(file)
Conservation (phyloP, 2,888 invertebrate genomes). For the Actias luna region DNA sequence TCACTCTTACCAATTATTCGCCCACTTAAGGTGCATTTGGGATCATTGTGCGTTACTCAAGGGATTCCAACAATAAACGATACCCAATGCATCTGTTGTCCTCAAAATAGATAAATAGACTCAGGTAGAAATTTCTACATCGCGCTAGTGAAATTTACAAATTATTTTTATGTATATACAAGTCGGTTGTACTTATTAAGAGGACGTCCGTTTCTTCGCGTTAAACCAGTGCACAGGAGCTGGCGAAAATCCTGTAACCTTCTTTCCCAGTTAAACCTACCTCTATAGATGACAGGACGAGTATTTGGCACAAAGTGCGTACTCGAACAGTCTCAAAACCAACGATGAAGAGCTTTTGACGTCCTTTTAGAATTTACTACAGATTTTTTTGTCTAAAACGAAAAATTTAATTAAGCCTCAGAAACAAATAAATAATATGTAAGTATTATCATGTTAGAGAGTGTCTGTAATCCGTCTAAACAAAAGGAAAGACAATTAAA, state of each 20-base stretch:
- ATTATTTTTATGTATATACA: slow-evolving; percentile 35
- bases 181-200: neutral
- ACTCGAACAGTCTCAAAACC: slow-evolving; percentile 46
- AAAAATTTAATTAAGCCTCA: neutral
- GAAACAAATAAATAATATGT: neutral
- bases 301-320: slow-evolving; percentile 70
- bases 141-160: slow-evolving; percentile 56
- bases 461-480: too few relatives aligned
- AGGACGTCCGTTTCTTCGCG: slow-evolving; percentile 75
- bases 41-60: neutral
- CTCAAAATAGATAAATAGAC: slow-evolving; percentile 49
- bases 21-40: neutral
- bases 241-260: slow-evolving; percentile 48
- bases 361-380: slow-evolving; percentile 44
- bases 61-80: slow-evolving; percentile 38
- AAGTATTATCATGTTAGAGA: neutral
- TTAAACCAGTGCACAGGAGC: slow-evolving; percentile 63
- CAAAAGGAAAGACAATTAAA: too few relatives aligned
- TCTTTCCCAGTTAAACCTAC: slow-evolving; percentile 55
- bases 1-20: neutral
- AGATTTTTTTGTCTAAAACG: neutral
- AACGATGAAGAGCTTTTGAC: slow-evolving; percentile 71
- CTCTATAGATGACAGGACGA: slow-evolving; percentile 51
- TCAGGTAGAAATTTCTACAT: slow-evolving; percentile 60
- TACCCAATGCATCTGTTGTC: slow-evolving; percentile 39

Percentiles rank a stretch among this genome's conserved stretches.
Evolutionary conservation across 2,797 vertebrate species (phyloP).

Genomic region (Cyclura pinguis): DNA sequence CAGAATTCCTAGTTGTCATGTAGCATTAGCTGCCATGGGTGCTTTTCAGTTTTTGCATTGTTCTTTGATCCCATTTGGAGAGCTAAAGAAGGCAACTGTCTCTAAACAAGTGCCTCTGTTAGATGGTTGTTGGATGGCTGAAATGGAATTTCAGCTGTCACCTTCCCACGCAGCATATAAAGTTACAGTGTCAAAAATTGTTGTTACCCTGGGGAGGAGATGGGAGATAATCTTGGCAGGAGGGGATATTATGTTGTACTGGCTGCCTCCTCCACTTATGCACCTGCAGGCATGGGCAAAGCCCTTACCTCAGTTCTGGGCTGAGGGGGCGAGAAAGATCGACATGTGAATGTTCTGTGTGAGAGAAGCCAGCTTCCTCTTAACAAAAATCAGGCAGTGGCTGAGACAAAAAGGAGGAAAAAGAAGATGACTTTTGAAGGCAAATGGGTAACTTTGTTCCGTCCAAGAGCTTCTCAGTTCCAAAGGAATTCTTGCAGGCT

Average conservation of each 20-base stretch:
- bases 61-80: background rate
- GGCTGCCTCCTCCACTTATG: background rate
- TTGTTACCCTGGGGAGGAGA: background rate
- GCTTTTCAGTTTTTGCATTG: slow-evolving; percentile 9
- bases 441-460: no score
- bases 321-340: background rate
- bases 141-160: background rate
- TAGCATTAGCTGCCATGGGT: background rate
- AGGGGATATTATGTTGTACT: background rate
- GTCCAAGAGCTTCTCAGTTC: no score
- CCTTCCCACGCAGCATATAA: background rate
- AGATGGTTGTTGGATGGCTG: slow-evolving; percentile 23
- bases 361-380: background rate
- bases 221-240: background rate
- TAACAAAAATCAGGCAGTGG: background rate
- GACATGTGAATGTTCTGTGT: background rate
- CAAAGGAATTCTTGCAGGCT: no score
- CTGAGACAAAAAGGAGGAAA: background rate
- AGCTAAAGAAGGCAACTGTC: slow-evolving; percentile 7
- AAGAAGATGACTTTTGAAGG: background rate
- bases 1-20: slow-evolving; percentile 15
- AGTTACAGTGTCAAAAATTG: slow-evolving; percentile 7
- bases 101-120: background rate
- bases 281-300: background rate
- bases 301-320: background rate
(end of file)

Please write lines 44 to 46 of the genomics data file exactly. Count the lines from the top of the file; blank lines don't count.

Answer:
- bases 221-240: background rate
- TAACAAAAATCAGGCAGTGG: background rate
- GACATGTGAATGTTCTGTGT: background rate